We try to maximize the tax efficiency of the delivery of the benefit and minimize the cost of delivering that benefit, simply put, to the corporation.
Gerry: So what are some of the challenges from a tax perspective that must be considered in structuring an executive compensation plan on an income trust conversion?
Rick: Well, in terms of tax, the key aspect to my thinking is the change from distributions as an income trust to dividends under a share based corporation scenario.
The tax situation for dividends is quite different from that of distributions. And one of the consequences of the difference in the tax treatment of distributions versus dividends is that if I run dividends through an employee benefit plan and many of these equity based compensation structures do that (or the traditional ones do that) I lose all of the advantage of the tax assistance that is given to dividends by way of the dividend gross up. And that’s huge. In a lot of provinces that effectively reduces that tax rate to half. In some provinces it is even substantially less that half of the regular tax rate that an employee would pay.
So there is a huge loss of tax efficiency by using what the conventional employee benefit plan structure, using you know a, share unit, traditional share unit structures on these. Distributions didn’t matter. They were neutral. They would be fully taxed anyway so it didn’t matter what structure you put them through.
Gerry: In addition, what are some of the challenges from an accounting perspective that must be considered?
Rick: Well, executives of income tax trusts have to ask themselves whether their shareholders will have heightened sensitivity to increases in financial statement volatility, for example, that might be caused by the impact of cash settled equity compensation design in stormy share markets.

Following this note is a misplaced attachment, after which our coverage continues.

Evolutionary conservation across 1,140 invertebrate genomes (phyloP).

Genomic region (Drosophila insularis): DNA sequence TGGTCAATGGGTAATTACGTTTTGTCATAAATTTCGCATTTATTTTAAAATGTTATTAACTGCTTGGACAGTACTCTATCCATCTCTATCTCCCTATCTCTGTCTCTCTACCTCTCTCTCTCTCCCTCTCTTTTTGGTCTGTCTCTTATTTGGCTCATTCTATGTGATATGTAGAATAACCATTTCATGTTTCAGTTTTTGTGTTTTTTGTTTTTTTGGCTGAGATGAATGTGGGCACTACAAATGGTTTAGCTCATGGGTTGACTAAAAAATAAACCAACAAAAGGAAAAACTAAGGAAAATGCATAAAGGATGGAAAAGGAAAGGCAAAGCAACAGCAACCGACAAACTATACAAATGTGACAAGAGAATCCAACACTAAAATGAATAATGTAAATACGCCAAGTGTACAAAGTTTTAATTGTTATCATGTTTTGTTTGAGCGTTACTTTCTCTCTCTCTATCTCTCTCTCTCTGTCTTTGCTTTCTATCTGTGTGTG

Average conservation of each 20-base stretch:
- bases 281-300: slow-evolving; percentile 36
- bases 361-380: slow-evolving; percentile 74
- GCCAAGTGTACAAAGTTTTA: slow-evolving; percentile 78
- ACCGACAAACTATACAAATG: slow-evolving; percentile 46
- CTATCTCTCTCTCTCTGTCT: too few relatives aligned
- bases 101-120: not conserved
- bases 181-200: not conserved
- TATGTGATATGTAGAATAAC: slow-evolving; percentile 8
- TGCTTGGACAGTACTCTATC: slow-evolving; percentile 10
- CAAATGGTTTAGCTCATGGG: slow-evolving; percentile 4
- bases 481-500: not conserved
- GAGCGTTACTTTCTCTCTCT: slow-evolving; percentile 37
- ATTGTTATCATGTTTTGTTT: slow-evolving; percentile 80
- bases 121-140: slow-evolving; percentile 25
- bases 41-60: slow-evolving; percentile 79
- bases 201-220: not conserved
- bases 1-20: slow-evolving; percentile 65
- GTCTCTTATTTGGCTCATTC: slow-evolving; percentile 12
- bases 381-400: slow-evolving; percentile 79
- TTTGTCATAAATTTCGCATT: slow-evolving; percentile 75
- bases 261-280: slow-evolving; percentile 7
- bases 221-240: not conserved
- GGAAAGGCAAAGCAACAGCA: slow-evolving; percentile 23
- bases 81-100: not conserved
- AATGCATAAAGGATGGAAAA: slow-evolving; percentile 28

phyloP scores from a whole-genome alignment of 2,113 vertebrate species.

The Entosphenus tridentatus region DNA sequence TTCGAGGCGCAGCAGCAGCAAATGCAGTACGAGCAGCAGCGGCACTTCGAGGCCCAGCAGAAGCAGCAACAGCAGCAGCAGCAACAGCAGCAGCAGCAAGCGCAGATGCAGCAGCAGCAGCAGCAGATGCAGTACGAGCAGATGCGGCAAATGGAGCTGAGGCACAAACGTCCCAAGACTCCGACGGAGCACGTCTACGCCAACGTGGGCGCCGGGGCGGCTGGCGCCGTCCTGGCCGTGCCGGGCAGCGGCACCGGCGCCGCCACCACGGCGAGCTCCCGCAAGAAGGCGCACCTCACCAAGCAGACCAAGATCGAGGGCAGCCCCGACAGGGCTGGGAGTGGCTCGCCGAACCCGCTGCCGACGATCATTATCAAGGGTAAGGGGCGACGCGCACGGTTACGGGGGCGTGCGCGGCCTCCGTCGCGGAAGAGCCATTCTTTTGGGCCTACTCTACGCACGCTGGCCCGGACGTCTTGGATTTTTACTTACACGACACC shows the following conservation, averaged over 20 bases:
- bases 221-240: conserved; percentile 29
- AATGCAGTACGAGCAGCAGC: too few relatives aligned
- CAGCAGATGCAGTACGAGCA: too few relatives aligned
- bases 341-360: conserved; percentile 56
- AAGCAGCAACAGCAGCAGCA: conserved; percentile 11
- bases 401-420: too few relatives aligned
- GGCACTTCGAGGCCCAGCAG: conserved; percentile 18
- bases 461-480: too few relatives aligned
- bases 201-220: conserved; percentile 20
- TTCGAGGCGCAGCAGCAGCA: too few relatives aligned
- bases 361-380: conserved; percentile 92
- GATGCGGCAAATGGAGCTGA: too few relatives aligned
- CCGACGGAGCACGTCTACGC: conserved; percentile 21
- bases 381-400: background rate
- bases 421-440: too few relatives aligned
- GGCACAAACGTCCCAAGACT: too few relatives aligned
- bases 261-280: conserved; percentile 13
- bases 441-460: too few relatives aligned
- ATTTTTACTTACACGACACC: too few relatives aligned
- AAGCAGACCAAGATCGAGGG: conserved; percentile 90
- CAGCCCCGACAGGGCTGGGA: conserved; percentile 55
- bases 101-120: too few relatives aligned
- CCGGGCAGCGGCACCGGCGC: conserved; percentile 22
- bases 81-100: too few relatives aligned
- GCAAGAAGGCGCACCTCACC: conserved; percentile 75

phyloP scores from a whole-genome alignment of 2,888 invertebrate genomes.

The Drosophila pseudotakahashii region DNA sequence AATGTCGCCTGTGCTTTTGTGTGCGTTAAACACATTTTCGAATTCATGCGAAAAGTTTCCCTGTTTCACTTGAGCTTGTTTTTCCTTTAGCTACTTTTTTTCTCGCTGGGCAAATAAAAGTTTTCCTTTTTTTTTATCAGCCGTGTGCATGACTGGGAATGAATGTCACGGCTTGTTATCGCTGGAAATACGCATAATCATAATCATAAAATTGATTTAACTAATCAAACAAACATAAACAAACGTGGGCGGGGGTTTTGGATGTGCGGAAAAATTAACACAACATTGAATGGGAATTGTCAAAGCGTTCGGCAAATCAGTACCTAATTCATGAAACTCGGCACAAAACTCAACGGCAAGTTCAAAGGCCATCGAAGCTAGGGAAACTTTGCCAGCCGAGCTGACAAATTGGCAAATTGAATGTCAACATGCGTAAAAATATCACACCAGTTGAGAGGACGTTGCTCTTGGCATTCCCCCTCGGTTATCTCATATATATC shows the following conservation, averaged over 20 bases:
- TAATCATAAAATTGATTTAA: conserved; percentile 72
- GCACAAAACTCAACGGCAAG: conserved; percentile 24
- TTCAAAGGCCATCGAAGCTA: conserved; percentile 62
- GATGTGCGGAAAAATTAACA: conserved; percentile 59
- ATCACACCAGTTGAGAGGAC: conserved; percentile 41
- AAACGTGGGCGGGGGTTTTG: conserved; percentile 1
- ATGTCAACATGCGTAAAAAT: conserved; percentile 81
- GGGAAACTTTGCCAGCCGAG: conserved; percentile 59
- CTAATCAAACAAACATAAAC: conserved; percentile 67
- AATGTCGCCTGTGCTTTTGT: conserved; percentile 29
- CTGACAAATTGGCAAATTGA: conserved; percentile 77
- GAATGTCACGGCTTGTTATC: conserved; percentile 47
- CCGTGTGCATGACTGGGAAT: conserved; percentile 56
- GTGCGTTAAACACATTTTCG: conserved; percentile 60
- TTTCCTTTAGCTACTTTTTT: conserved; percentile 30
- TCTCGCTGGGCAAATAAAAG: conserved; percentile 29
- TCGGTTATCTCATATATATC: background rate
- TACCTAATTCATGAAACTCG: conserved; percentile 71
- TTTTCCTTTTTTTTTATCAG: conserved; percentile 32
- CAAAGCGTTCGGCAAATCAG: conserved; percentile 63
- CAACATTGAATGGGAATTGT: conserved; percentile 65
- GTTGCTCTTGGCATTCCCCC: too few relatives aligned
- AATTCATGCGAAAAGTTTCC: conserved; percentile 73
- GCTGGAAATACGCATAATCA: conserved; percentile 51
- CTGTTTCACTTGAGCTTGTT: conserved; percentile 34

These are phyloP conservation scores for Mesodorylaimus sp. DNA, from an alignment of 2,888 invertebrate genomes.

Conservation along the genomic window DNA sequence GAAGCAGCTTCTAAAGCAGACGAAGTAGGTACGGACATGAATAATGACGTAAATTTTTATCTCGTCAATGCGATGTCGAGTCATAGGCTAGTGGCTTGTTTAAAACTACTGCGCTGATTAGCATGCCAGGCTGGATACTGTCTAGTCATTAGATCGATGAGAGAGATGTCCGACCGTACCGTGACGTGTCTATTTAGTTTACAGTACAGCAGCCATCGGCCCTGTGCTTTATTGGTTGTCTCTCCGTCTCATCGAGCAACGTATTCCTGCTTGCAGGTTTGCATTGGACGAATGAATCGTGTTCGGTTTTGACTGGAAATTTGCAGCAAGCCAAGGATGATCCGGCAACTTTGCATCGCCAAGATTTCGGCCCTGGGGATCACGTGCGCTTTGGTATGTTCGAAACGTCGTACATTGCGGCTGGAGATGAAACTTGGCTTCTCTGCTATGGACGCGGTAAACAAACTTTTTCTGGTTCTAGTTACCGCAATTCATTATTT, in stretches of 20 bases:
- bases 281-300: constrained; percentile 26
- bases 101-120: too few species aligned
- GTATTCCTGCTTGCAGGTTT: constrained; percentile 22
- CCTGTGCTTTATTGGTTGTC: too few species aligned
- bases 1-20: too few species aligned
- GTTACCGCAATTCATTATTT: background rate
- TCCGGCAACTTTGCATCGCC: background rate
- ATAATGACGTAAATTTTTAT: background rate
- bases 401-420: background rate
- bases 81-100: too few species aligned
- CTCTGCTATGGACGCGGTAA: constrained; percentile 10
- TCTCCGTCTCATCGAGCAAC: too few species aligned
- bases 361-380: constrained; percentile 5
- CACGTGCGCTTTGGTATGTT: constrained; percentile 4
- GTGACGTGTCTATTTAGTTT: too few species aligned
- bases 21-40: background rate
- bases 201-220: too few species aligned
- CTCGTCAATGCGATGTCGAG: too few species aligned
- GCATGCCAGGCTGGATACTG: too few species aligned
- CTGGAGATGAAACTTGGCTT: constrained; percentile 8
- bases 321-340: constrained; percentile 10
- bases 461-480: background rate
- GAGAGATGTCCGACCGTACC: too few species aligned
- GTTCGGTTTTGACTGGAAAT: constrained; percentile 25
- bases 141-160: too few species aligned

The profile of shareholders themselves of the equity holders may change. One, for example, if I have alot of tax exempt shareholders right now, they may choose to sell their interests and more on because they will not get the advantage of the tax assistance that dividends have. So for them, that’s just a straight cut.
So, I could end up with a fairly different collection of shareholders who have markedly different interests and sensitivities. Also will there be significant capital have to be tied up in hedging the obligations of the plan, access to capital is probably going to be tighter than it used to be in they hey day of income trusts. Are there ways of dampening volatility without creating a demand for huge hedges? Will I have a heightened sensitivity to diluted EPS under the new structure and with respect to new shareholders? So there are a lot of accounting issues that arise as well.
Gerry: And finally Rick, please tell us about the executive compensation team you work with at PwC. How can they help companies looking for a second set of eyes on their existing or future compensation planning?
Rick: Well, our approach is to lead with our strengths. We’re tax specialists. We’re accounting specialists and our team is composed of people who specialize in those areas in respect of equity based compensation. That’s our single focus and we work as an integrated cross-disciplinary team that seamlessly unites the analysis of both the tax and the accounting consequences of plan design. Consequently, the people on the team are people, with for example, law degrees, CA designations, CPA designations. We have a basket of skill sets that suit that multi-disciplinary approach.
Gerry: Thank you Rick for your perspective on the impact income trusts converted to corporate structures will have on equity compensation plans. For additional information around reward and compensation, please visit our Human Resource Services web page at pwc.com/ca/hrs.
Thank you for tuning into Tax Tracks at www.pwc.com/ca/taxtracks.